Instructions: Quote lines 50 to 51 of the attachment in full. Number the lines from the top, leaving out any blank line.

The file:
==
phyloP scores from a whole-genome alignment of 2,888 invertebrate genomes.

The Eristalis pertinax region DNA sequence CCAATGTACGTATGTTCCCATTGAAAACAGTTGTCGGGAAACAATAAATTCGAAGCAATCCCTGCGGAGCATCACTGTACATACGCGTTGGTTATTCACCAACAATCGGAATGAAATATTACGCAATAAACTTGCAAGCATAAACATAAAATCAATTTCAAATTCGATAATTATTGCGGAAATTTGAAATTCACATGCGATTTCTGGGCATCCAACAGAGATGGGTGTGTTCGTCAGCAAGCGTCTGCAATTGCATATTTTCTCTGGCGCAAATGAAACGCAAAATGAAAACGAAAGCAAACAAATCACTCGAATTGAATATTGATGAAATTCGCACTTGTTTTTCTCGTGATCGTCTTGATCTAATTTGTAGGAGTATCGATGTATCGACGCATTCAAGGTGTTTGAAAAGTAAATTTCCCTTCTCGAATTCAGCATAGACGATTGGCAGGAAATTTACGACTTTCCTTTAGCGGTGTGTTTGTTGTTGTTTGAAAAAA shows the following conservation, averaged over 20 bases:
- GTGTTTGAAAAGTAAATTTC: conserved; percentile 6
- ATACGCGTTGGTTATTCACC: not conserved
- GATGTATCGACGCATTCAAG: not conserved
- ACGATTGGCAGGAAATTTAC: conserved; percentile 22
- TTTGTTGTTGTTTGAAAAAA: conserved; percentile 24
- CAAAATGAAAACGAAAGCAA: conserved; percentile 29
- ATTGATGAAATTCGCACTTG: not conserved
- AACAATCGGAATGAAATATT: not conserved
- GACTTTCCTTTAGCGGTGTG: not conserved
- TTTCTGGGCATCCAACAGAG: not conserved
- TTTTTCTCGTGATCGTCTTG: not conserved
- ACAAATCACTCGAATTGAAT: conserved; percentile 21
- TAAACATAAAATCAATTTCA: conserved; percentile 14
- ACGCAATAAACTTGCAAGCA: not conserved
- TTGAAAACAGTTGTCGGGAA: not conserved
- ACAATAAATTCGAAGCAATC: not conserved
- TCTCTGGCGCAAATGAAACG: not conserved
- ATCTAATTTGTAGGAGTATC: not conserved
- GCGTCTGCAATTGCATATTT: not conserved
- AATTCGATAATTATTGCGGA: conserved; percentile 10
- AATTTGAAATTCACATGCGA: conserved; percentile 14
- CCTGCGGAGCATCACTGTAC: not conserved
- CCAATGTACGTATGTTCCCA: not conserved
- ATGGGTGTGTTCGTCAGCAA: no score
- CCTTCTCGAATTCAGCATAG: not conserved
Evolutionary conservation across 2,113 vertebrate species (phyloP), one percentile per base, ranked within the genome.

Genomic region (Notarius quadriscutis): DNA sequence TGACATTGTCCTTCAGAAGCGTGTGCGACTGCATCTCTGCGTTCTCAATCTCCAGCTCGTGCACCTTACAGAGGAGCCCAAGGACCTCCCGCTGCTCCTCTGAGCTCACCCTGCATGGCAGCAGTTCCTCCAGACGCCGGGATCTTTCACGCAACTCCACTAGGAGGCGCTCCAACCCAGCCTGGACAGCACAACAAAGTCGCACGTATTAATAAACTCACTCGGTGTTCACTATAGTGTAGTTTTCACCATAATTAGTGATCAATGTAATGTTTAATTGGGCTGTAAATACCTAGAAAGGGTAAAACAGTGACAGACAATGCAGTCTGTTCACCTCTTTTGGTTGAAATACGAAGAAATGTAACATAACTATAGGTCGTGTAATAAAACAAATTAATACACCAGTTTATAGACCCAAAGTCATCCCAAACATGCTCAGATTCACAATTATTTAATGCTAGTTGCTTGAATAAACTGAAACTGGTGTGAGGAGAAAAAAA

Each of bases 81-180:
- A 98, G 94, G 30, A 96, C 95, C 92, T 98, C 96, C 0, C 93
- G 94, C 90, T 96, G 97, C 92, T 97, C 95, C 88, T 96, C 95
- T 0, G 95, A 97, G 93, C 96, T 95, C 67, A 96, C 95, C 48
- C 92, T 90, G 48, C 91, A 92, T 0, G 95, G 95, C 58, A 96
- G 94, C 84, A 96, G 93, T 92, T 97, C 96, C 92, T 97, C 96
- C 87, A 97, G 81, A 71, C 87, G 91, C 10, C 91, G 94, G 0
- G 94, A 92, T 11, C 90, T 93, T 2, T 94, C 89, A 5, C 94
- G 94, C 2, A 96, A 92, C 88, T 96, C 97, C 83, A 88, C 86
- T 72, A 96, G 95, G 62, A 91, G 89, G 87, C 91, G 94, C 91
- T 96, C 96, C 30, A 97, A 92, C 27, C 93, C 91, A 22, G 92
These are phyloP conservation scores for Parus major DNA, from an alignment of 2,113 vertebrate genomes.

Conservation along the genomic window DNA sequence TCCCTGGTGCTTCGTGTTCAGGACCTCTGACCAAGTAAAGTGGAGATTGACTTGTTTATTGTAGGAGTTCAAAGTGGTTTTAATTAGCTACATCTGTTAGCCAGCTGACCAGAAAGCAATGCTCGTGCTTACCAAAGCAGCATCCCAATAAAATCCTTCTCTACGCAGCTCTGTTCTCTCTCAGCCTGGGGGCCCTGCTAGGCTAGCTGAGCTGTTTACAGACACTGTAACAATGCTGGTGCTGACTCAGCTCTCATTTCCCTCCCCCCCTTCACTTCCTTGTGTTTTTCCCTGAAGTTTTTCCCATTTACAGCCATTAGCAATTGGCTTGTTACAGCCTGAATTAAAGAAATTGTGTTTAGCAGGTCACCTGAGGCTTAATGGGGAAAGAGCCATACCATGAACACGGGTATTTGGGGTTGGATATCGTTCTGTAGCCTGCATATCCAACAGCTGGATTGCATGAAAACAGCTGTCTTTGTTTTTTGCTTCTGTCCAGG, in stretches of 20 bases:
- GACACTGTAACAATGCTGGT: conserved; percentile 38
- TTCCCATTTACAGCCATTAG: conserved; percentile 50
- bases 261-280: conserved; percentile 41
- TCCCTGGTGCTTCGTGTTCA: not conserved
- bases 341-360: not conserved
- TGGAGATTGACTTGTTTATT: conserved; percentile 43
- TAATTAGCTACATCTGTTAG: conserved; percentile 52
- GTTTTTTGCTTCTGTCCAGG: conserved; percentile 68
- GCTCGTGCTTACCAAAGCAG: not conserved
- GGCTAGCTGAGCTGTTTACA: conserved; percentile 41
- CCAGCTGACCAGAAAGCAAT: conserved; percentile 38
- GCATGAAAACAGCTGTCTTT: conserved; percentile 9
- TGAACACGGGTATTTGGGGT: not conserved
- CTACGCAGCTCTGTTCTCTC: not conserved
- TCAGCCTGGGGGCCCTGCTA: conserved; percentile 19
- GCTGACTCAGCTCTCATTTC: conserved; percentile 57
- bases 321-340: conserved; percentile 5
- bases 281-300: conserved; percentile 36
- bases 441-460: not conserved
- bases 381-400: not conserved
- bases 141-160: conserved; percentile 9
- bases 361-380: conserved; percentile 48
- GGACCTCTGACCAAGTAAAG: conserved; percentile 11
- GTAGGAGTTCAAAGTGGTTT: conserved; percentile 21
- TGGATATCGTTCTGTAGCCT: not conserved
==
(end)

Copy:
- GTTTTTTGCTTCTGTCCAGG: conserved; percentile 68
- GCTCGTGCTTACCAAAGCAG: not conserved